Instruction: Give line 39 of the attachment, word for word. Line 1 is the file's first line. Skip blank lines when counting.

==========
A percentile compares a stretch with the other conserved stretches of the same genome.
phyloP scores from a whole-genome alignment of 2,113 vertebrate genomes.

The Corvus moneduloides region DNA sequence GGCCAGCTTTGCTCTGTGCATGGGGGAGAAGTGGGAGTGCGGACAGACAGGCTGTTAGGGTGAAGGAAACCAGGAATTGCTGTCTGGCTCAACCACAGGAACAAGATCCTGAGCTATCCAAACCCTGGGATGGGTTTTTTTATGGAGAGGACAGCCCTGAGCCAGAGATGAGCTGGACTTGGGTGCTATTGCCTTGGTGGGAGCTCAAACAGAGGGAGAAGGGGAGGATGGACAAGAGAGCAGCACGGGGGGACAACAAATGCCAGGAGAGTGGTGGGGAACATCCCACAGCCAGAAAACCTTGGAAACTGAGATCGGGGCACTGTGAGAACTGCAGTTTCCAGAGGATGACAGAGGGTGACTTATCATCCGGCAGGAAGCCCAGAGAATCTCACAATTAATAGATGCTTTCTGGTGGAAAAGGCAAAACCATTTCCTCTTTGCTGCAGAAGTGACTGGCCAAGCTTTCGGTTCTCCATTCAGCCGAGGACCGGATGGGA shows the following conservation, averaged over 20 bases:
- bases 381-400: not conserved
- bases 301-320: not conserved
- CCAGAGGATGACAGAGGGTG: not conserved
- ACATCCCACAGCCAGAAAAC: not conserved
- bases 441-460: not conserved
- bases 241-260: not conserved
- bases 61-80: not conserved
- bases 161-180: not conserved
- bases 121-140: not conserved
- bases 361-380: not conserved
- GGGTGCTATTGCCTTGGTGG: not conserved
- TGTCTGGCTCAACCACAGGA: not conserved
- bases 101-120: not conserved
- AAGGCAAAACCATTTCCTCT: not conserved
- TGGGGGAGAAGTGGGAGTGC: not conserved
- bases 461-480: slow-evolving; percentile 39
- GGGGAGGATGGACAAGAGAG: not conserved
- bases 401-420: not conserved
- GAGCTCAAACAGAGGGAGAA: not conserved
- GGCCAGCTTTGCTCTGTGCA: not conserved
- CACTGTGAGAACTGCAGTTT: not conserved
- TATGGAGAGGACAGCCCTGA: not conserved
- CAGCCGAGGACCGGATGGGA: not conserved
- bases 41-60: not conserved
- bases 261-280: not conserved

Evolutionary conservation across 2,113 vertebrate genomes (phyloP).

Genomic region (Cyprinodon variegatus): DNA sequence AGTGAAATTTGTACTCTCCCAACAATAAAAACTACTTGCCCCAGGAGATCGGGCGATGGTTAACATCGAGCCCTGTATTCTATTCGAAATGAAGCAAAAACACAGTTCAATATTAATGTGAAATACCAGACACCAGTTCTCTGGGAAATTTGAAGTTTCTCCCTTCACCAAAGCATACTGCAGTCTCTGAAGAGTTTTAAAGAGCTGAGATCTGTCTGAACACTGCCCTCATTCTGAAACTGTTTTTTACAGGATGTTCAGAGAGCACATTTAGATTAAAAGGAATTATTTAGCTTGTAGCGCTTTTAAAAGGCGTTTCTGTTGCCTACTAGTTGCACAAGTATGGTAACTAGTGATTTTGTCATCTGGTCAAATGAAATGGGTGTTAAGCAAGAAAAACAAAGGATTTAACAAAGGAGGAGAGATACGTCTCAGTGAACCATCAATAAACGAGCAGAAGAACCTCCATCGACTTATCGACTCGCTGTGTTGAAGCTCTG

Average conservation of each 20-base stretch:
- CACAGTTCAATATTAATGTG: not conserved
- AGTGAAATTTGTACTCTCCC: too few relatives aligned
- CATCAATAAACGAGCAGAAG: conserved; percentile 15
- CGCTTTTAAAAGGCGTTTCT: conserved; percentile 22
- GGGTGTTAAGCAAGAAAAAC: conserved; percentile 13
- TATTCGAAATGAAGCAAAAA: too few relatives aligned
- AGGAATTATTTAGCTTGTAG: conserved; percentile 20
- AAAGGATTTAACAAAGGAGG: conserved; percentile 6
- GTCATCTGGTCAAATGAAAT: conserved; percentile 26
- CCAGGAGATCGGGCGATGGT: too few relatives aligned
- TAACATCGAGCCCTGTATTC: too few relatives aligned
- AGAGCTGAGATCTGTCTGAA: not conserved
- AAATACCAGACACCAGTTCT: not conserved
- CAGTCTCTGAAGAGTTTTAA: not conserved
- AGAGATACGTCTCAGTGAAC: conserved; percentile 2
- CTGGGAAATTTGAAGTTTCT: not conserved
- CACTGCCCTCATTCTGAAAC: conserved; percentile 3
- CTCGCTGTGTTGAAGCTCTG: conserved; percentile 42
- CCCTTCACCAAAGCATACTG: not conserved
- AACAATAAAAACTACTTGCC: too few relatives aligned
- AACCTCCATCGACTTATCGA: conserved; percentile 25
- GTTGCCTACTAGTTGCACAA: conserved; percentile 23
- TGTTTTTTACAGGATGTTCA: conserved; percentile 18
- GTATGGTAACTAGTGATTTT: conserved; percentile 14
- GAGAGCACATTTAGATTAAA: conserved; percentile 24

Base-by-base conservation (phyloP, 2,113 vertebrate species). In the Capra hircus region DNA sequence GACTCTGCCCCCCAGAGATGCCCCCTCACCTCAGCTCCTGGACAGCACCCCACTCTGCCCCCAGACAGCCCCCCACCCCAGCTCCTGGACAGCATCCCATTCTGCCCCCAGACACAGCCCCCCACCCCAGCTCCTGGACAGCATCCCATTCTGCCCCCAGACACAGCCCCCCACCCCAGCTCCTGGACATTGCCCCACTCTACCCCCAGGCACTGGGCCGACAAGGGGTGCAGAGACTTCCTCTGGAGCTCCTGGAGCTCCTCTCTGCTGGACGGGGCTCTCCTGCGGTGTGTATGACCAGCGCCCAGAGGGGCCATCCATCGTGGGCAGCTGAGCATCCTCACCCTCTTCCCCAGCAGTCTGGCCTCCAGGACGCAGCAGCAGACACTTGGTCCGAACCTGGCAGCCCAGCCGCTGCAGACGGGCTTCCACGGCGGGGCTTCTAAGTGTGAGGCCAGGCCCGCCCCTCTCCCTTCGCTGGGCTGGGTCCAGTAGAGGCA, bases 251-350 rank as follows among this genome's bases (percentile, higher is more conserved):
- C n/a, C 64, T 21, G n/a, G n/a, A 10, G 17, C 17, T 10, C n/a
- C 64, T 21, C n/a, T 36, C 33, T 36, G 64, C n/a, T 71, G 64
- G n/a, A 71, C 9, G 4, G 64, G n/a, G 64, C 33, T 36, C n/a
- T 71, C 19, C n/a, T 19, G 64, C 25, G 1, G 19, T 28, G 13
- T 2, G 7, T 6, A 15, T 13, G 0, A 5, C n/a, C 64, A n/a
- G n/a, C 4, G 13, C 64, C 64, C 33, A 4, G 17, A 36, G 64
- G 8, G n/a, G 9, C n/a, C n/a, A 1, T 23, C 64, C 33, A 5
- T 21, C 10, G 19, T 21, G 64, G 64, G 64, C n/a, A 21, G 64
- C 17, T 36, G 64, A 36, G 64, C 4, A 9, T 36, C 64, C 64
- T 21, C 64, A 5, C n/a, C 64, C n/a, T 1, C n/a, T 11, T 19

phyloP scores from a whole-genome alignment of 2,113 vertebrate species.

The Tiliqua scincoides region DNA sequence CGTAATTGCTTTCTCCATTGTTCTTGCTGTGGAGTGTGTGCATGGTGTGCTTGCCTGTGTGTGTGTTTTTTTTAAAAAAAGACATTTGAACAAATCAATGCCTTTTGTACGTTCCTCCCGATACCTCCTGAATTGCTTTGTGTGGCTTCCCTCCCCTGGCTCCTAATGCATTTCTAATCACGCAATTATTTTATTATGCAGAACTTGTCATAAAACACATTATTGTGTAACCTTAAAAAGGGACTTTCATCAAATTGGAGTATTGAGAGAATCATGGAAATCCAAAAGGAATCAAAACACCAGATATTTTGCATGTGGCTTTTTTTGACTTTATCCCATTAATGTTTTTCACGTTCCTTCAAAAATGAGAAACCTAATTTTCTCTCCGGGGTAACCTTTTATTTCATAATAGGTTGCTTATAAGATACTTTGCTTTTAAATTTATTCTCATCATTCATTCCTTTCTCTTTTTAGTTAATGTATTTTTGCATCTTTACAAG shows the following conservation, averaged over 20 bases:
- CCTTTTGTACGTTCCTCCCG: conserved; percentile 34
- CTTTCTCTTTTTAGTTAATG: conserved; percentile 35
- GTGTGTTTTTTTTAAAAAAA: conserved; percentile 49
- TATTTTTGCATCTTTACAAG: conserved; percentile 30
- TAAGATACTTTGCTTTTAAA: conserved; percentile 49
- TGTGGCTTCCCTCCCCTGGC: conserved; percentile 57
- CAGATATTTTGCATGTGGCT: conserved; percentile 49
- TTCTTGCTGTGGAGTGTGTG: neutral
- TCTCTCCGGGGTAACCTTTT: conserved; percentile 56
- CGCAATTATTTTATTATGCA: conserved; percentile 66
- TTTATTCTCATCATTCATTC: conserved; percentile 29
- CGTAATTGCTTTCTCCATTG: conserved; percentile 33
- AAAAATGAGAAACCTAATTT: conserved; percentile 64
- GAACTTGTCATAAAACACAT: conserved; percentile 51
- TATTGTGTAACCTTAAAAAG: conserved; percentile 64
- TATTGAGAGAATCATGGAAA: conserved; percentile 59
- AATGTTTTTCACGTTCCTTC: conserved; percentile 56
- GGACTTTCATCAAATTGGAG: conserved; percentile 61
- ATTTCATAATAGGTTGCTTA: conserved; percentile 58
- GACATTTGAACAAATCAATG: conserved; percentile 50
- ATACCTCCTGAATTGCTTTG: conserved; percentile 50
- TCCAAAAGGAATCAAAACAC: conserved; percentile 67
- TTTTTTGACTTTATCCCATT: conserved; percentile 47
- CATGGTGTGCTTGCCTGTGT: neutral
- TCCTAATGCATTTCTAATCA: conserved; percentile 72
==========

- AAAGGATTTAACAAAGGAGG: conserved; percentile 6